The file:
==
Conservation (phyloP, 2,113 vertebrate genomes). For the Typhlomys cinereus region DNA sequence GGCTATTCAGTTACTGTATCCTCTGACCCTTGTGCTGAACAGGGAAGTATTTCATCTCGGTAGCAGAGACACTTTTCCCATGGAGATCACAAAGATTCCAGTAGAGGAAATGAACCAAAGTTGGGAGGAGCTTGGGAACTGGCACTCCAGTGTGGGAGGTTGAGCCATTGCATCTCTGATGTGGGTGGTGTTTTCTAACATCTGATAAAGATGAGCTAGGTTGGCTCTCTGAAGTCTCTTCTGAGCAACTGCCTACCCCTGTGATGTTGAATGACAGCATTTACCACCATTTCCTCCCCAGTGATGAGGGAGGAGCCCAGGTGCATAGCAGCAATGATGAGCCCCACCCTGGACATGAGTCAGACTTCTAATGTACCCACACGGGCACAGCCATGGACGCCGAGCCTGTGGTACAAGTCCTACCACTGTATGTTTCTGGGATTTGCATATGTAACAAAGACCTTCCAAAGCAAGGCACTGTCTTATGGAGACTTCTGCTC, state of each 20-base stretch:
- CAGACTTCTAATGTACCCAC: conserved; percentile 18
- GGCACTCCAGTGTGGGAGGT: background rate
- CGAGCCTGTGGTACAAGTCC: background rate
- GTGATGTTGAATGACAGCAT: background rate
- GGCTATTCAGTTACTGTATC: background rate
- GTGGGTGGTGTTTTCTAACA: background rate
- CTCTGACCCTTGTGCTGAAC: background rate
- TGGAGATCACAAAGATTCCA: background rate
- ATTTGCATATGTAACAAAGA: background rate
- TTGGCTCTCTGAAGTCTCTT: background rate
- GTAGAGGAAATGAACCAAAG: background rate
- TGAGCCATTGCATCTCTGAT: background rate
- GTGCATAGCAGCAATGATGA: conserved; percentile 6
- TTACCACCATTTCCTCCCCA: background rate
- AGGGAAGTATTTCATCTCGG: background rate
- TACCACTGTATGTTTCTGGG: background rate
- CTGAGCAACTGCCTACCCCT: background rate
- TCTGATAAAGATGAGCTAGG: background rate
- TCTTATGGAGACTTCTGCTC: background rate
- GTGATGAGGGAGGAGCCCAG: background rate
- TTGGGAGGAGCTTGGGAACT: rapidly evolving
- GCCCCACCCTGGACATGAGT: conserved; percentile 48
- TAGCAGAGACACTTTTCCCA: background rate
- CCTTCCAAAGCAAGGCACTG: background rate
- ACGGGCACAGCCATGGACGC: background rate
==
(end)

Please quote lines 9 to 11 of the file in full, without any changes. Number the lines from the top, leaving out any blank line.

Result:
- TGGAGATCACAAAGATTCCA: background rate
- ATTTGCATATGTAACAAAGA: background rate
- TTGGCTCTCTGAAGTCTCTT: background rate